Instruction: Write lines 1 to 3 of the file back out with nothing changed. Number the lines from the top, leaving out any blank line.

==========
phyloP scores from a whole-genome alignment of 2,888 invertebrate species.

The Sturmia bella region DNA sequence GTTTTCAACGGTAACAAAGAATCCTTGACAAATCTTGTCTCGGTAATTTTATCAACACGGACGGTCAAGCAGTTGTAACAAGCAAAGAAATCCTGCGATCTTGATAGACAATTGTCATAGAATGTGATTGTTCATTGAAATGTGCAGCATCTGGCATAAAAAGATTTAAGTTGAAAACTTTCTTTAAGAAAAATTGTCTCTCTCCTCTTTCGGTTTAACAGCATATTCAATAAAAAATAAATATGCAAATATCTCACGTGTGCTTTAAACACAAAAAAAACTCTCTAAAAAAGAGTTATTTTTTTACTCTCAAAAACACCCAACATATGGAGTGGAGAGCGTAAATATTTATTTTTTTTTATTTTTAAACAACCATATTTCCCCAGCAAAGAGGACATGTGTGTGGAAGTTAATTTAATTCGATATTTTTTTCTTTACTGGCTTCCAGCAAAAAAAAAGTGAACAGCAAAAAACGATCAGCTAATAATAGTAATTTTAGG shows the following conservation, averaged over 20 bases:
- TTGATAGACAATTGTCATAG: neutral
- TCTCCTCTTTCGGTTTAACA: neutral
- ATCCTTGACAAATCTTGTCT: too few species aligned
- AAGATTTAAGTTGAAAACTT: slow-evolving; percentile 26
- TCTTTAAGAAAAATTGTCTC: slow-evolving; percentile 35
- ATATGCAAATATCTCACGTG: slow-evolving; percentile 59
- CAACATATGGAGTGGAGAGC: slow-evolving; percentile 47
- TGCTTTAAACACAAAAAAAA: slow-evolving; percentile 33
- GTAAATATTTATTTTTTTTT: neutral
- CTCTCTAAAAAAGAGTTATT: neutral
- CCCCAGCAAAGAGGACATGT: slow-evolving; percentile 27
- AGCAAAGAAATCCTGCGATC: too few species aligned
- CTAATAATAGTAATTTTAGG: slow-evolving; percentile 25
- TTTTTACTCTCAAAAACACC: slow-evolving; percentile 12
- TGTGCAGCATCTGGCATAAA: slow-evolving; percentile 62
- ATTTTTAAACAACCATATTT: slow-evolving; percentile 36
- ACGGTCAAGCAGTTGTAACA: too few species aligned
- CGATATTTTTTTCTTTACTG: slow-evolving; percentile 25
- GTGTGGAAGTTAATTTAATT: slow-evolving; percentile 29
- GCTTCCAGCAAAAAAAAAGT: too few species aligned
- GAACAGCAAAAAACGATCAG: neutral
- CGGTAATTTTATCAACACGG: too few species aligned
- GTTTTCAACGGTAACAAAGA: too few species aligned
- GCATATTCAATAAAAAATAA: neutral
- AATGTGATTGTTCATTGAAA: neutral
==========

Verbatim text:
phyloP scores from a whole-genome alignment of 2,888 invertebrate species.

The Sturmia bella region DNA sequence GTTTTCAACGGTAACAAAGAATCCTTGACAAATCTTGTCTCGGTAATTTTATCAACACGGACGGTCAAGCAGTTGTAACAAGCAAAGAAATCCTGCGATCTTGATAGACAATTGTCATAGAATGTGATTGTTCATTGAAATGTGCAGCATCTGGCATAAAAAGATTTAAGTTGAAAACTTTCTTTAAGAAAAATTGTCTCTCTCCTCTTTCGGTTTAACAGCATATTCAATAAAAAATAAATATGCAAATATCTCACGTGTGCTTTAAACACAAAAAAAACTCTCTAAAAAAGAGTTATTTTTTTACTCTCAAAAACACCCAACATATGGAGTGGAGAGCGTAAATATTTATTTTTTTTTATTTTTAAACAACCATATTTCCCCAGCAAAGAGGACATGTGTGTGGAAGTTAATTTAATTCGATATTTTTTTCTTTACTGGCTTCCAGCAAAAAAAAAGTGAACAGCAAAAAACGATCAGCTAATAATAGTAATTTTAGG shows the following conservation, averaged over 20 bases:
- TTGATAGACAATTGTCATAG: neutral